laški, a municipality placed in an eponymous valley, is located in Lika, the mountain region of Croatia. Though barely inhabited today, Plaški Valley has been settled since time immemorial: Greeks, Romans, Avars, Croats, Serbs, Italians, Austrians, Hungarians, Ottomans, Germans, and the list goes on.
Yet strangely, only the Slavic people ever truly left their mark here, and it's in the stories and legends, mostly passed orally, which makes it rather hard to tell apart truth and myth in these tales.
he story dates to year 1941, and speaks of two brothers, the older one, Đorđe, who was 17, and younger Stefan, who was 15, who lived as farmers in Kunić, the small village in the western part of the valley. The brothers lived together, but alone, having no other brothers or sisters, and their parents taken by the illness.
It was summer, and the wheat was to be reaped. The brothers, along with the rest of the village went to the fields with their scythes and sickles. The reaping lasted surprisingly long, due to the vast expanse of the field, and what was started at nine o'clock wasn't done by sunset. The only thing left was to prepare the threshing grounds: wide, shallow holes filled with layers of smooth clay left to dry and harden, where the wheat would be threshed and the grain collected. The unwritten rule of the village was, even though everyone partook in the sowing and reaping as one, each household would build and work their own threshing ground.
The brothers had little time to waste, so they descended to the river that was fed from the Well, to gather clay. They brought with them a large handcart, and in a matter of minutes, filled it to the brim with raw, sticky clay. The sun was low on the horizon, and they had to hurry home.
As they strode home, Đorđe noticed a strange man sitting on a boulder by the path: despite the heat that lingered long after the Sun was gone, he was wrapped in a long cloak, whose colour has long since washed, leaving it sickly grey. Underneath, he wore a dirty white shirt and ragged dark trousers, accompanied with pair of worn-out opanci, a common attire for fieldworkers then. But alongside the cloak, the unusual thing was a large brown hat, with a brim that cast a shadow on his face. The brothers thought that mayhap he was a traveler, weary from walking, or simply eager for some company. They stopped near him, and took off their hats.
“Hail, kinsman,” cried Stefan, with a wide smile on his face.
The man did not answer, or even lift his head, but the brothers were now able to see a bit under the shadow over his face: he had a long, but well-kept grey beard with a silver hair here and there, a wide, slightly curved nose, and dark, wrinkled skin.
“What is it, old man,” asked Đorđe, slightly concerned. Was the man deaf?
Instead of response, he sighed deeply, and whispered:
“Oh, woe unto thee, poor brothers: never shall you thresh the wheat on that ground.”
The brothers shivered deeply from the familiarity in the voice, and when the stranger finally lifted his bright blue eyes to theirs, they were washed over with chilling wave of terror, for the man was their neighbour Mirko: the one that used to play with them when they were but children, the one that took them fishing and carved them flutes from hazelnut branches, the one that was there for them when their parents died.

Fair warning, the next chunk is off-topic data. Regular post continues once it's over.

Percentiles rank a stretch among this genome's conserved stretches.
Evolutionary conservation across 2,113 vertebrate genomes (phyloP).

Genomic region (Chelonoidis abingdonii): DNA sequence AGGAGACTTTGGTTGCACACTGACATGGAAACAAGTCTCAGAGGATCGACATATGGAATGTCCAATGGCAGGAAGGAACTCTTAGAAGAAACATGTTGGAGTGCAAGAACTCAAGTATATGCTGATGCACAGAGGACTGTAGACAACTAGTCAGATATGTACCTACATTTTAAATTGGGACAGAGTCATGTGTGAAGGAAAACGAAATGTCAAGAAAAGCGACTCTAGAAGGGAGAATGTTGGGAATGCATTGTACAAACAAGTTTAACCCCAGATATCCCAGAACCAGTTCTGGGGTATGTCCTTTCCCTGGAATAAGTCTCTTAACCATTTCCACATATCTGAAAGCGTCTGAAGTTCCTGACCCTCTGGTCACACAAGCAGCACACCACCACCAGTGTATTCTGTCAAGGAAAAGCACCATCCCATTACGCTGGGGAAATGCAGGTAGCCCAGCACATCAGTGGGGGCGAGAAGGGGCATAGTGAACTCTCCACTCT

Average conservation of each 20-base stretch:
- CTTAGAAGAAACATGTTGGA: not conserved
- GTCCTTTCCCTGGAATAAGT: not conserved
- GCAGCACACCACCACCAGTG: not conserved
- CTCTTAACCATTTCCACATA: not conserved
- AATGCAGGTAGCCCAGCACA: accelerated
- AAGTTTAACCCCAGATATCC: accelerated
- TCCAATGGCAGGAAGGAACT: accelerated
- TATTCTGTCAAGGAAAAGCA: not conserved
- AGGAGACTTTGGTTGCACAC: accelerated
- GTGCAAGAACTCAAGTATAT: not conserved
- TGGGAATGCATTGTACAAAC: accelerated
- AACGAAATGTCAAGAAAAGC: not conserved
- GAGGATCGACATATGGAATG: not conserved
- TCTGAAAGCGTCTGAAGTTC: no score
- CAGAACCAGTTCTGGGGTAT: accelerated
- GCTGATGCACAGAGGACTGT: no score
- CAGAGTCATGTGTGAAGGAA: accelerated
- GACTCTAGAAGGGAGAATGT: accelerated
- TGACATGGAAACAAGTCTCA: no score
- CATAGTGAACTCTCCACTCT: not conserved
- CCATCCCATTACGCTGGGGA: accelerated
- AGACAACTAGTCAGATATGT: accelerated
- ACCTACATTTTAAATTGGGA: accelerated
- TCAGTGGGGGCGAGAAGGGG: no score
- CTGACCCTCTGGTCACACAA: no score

And the one that they watched being lowered into the ground four winters ago, after a tree fell on him in the woods.
Mirko’s weary gaze snapped towards Stefan, who stumbled backwards, tripped on a handle of a handcart and fell with a shout. Đorđe immediately jumped to his aid, and got him on his feet, but in that brief moment, Mirko disappeared, leaving nothing behind but a feeling of dread. The brothers grabbed a handcart and rushed home at a speed that even the winds would envy. As soon as they were home, they locked themselves in. Stefan spent nearly the entire night with a cross in his hands, half whispering, half whimpering prayers to all the saints that he could remember, while Đorđe sat at the table with a rifle in one hand and a bottle of rakija in another. It took them long to fall into an uneasy sleep.
In the morning, neither of brothers was too eager to leave their house, but their work had to be done. So they took the cart with the clay and a pair of shovels, and dragged it to the place in the field where their threshing ground was to be. They dug out the hole, and lined it with layers of clay, but the whole time, the ominous words of their late neighbour echoed in their ears:
“Never shall you thresh the wheat on that ground.”
The threshing ground was completed soon, but the clay needed time to properly dry and harden; it would be at least a week until they could actually use it for threshing. The brothers fell asleep easier that night, dismissing their ghastly encounter as a trick of a tired mind.
The following morning, a commotion came into the village, carried by a young courier from the militia: apparently, the battle against Wehrmacht was not in the favour of Yugoslavian Partisans, and anyone able to hold a rifle was invited to join the cause of liberation. Both Stefan and Đorđe were persuaded by the courier to join the resistance, and left the village to become Partisans.
And they never came back.
Stefan and Đorđe Milković both lost their lives in the autumn of 1941 during the First Enemy Offensive in Republic of Užice, far away from home. They were identified by one of the survivors from their village, and subsequently returned there. The villagers mourned them, and buried them in a local cemetery, next to their parents and Mirko, none the wiser of the grim prophecy that came from grave, and was fulfilled by an unknown German soldier lost to the history.
The place where they built the threshing ground is today inaccessible, completely overgrown by thick vegetation.
Written by Helel ben Shahaar